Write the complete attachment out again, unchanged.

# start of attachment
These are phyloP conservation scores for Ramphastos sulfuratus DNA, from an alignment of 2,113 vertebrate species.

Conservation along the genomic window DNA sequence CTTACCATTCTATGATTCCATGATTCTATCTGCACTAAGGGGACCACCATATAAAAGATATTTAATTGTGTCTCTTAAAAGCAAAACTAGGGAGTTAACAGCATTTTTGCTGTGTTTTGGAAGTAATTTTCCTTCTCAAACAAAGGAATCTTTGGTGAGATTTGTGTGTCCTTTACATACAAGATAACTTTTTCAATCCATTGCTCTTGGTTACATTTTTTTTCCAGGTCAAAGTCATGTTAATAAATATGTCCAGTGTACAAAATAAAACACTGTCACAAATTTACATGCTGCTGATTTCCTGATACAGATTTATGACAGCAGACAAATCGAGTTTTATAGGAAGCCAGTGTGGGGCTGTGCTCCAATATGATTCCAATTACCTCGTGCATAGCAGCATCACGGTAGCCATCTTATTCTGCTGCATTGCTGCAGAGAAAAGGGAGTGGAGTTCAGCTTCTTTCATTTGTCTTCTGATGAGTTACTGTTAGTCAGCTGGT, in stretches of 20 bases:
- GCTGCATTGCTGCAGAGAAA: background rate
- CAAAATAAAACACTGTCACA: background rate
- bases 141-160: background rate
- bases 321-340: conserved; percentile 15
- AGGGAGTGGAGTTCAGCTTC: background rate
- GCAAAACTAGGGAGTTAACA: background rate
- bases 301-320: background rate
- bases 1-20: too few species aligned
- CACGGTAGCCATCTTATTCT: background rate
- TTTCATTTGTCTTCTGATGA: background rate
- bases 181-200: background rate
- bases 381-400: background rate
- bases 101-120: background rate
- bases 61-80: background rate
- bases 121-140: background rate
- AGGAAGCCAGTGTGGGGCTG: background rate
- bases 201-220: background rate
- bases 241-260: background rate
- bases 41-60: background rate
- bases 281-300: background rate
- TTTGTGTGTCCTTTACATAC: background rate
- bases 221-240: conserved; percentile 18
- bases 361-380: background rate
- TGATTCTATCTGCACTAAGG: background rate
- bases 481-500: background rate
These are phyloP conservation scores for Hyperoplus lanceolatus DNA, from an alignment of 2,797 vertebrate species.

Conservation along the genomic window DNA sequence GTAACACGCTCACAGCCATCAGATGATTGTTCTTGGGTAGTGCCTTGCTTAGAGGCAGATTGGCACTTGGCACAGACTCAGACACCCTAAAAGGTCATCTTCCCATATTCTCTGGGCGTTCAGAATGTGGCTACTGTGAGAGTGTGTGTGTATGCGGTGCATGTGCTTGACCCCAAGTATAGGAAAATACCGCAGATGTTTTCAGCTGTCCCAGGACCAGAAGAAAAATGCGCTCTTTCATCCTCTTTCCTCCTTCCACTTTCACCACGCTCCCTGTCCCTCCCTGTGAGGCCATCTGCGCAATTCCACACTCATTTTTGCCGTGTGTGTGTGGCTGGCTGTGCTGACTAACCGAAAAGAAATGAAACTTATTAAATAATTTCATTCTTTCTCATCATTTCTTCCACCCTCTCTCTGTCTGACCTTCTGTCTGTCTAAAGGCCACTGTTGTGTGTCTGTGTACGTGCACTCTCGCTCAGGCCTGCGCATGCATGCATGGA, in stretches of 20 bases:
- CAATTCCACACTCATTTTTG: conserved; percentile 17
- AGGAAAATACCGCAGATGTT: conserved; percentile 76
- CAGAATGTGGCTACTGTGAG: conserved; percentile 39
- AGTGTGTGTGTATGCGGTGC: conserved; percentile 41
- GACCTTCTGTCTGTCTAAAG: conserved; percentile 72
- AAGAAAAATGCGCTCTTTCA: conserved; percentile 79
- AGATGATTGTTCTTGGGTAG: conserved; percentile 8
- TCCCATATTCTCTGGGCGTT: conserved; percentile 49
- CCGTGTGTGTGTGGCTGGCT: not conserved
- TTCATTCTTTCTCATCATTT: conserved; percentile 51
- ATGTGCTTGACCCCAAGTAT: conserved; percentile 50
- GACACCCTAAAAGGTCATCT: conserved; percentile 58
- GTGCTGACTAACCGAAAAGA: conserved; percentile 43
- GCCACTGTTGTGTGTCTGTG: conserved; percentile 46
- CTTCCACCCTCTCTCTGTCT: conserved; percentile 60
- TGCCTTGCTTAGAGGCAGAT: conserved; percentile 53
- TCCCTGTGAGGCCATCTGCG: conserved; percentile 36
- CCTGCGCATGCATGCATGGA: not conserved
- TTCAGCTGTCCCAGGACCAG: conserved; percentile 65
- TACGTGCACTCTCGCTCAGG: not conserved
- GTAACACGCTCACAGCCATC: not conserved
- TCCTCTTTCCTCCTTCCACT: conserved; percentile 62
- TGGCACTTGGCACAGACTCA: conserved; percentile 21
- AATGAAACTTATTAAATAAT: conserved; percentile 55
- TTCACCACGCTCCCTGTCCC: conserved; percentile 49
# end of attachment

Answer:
These are phyloP conservation scores for Ramphastos sulfuratus DNA, from an alignment of 2,113 vertebrate species.

Conservation along the genomic window DNA sequence CTTACCATTCTATGATTCCATGATTCTATCTGCACTAAGGGGACCACCATATAAAAGATATTTAATTGTGTCTCTTAAAAGCAAAACTAGGGAGTTAACAGCATTTTTGCTGTGTTTTGGAAGTAATTTTCCTTCTCAAACAAAGGAATCTTTGGTGAGATTTGTGTGTCCTTTACATACAAGATAACTTTTTCAATCCATTGCTCTTGGTTACATTTTTTTTCCAGGTCAAAGTCATGTTAATAAATATGTCCAGTGTACAAAATAAAACACTGTCACAAATTTACATGCTGCTGATTTCCTGATACAGATTTATGACAGCAGACAAATCGAGTTTTATAGGAAGCCAGTGTGGGGCTGTGCTCCAATATGATTCCAATTACCTCGTGCATAGCAGCATCACGGTAGCCATCTTATTCTGCTGCATTGCTGCAGAGAAAAGGGAGTGGAGTTCAGCTTCTTTCATTTGTCTTCTGATGAGTTACTGTTAGTCAGCTGGT, in stretches of 20 bases:
- GCTGCATTGCTGCAGAGAAA: background rate
- CAAAATAAAACACTGTCACA: background rate
- bases 141-160: background rate
- bases 321-340: conserved; percentile 15
- AGGGAGTGGAGTTCAGCTTC: background rate
- GCAAAACTAGGGAGTTAACA: background rate
- bases 301-320: background rate
- bases 1-20: too few species aligned
- CACGGTAGCCATCTTATTCT: background rate
- TTTCATTTGTCTTCTGATGA: background rate
- bases 181-200: background rate
- bases 381-400: background rate
- bases 101-120: background rate
- bases 61-80: background rate
- bases 121-140: background rate
- AGGAAGCCAGTGTGGGGCTG: background rate
- bases 201-220: background rate
- bases 241-260: background rate
- bases 41-60: background rate
- bases 281-300: background rate
- TTTGTGTGTCCTTTACATAC: background rate
- bases 221-240: conserved; percentile 18
- bases 361-380: background rate
- TGATTCTATCTGCACTAAGG: background rate
- bases 481-500: background rate
These are phyloP conservation scores for Hyperoplus lanceolatus DNA, from an alignment of 2,797 vertebrate species.

Conservation along the genomic window DNA sequence GTAACACGCTCACAGCCATCAGATGATTGTTCTTGGGTAGTGCCTTGCTTAGAGGCAGATTGGCACTTGGCACAGACTCAGACACCCTAAAAGGTCATCTTCCCATATTCTCTGGGCGTTCAGAATGTGGCTACTGTGAGAGTGTGTGTGTATGCGGTGCATGTGCTTGACCCCAAGTATAGGAAAATACCGCAGATGTTTTCAGCTGTCCCAGGACCAGAAGAAAAATGCGCTCTTTCATCCTCTTTCCTCCTTCCACTTTCACCACGCTCCCTGTCCCTCCCTGTGAGGCCATCTGCGCAATTCCACACTCATTTTTGCCGTGTGTGTGTGGCTGGCTGTGCTGACTAACCGAAAAGAAATGAAACTTATTAAATAATTTCATTCTTTCTCATCATTTCTTCCACCCTCTCTCTGTCTGACCTTCTGTCTGTCTAAAGGCCACTGTTGTGTGTCTGTGTACGTGCACTCTCGCTCAGGCCTGCGCATGCATGCATGGA, in stretches of 20 bases:
- CAATTCCACACTCATTTTTG: conserved; percentile 17
- AGGAAAATACCGCAGATGTT: conserved; percentile 76
- CAGAATGTGGCTACTGTGAG: conserved; percentile 39
- AGTGTGTGTGTATGCGGTGC: conserved; percentile 41
- GACCTTCTGTCTGTCTAAAG: conserved; percentile 72
- AAGAAAAATGCGCTCTTTCA: conserved; percentile 79
- AGATGATTGTTCTTGGGTAG: conserved; percentile 8
- TCCCATATTCTCTGGGCGTT: conserved; percentile 49
- CCGTGTGTGTGTGGCTGGCT: not conserved
- TTCATTCTTTCTCATCATTT: conserved; percentile 51
- ATGTGCTTGACCCCAAGTAT: conserved; percentile 50
- GACACCCTAAAAGGTCATCT: conserved; percentile 58
- GTGCTGACTAACCGAAAAGA: conserved; percentile 43
- GCCACTGTTGTGTGTCTGTG: conserved; percentile 46
- CTTCCACCCTCTCTCTGTCT: conserved; percentile 60
- TGCCTTGCTTAGAGGCAGAT: conserved; percentile 53
- TCCCTGTGAGGCCATCTGCG: conserved; percentile 36
- CCTGCGCATGCATGCATGGA: not conserved
- TTCAGCTGTCCCAGGACCAG: conserved; percentile 65
- TACGTGCACTCTCGCTCAGG: not conserved
- GTAACACGCTCACAGCCATC: not conserved
- TCCTCTTTCCTCCTTCCACT: conserved; percentile 62
- TGGCACTTGGCACAGACTCA: conserved; percentile 21
- AATGAAACTTATTAAATAAT: conserved; percentile 55
- TTCACCACGCTCCCTGTCCC: conserved; percentile 49